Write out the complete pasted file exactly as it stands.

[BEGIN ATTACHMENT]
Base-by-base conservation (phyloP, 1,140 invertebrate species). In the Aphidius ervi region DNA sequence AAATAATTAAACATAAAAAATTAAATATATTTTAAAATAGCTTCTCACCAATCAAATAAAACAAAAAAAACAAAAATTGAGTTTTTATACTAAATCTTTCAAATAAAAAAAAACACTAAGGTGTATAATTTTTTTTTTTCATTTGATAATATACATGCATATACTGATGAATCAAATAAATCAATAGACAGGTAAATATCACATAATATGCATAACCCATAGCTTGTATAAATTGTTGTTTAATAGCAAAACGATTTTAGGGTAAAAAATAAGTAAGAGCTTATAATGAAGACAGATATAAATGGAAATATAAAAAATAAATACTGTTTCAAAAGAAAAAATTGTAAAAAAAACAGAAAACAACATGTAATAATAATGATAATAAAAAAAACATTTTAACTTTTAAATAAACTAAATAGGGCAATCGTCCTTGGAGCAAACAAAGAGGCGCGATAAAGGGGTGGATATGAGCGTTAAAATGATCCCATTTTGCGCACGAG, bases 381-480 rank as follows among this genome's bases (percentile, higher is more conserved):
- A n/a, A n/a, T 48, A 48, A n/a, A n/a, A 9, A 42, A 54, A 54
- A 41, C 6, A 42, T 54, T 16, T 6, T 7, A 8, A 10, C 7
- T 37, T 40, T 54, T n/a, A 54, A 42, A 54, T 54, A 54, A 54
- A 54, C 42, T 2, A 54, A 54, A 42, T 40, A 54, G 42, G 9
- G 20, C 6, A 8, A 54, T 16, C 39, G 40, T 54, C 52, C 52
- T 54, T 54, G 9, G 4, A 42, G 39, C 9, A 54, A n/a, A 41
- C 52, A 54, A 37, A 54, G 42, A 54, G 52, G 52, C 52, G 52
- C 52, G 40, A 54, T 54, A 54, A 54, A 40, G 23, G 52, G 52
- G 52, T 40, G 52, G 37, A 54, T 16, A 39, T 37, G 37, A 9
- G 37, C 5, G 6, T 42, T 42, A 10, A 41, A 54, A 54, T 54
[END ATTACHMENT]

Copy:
Base-by-base conservation (phyloP, 1,140 invertebrate species). In the Aphidius ervi region DNA sequence AAATAATTAAACATAAAAAATTAAATATATTTTAAAATAGCTTCTCACCAATCAAATAAAACAAAAAAAACAAAAATTGAGTTTTTATACTAAATCTTTCAAATAAAAAAAAACACTAAGGTGTATAATTTTTTTTTTTCATTTGATAATATACATGCATATACTGATGAATCAAATAAATCAATAGACAGGTAAATATCACATAATATGCATAACCCATAGCTTGTATAAATTGTTGTTTAATAGCAAAACGATTTTAGGGTAAAAAATAAGTAAGAGCTTATAATGAAGACAGATATAAATGGAAATATAAAAAATAAATACTGTTTCAAAAGAAAAAATTGTAAAAAAAACAGAAAACAACATGTAATAATAATGATAATAAAAAAAACATTTTAACTTTTAAATAAACTAAATAGGGCAATCGTCCTTGGAGCAAACAAAGAGGCGCGATAAAGGGGTGGATATGAGCGTTAAAATGATCCCATTTTGCGCACGAG, bases 381-480 rank as follows among this genome's bases (percentile, higher is more conserved):
- A n/a, A n/a, T 48, A 48, A n/a, A n/a, A 9, A 42, A 54, A 54
- A 41, C 6, A 42, T 54, T 16, T 6, T 7, A 8, A 10, C 7
- T 37, T 40, T 54, T n/a, A 54, A 42, A 54, T 54, A 54, A 54
- A 54, C 42, T 2, A 54, A 54, A 42, T 40, A 54, G 42, G 9
- G 20, C 6, A 8, A 54, T 16, C 39, G 40, T 54, C 52, C 52
- T 54, T 54, G 9, G 4, A 42, G 39, C 9, A 54, A n/a, A 41
- C 52, A 54, A 37, A 54, G 42, A 54, G 52, G 52, C 52, G 52
- C 52, G 40, A 54, T 54, A 54, A 54, A 40, G 23, G 52, G 52
- G 52, T 40, G 52, G 37, A 54, T 16, A 39, T 37, G 37, A 9
- G 37, C 5, G 6, T 42, T 42, A 10, A 41, A 54, A 54, T 54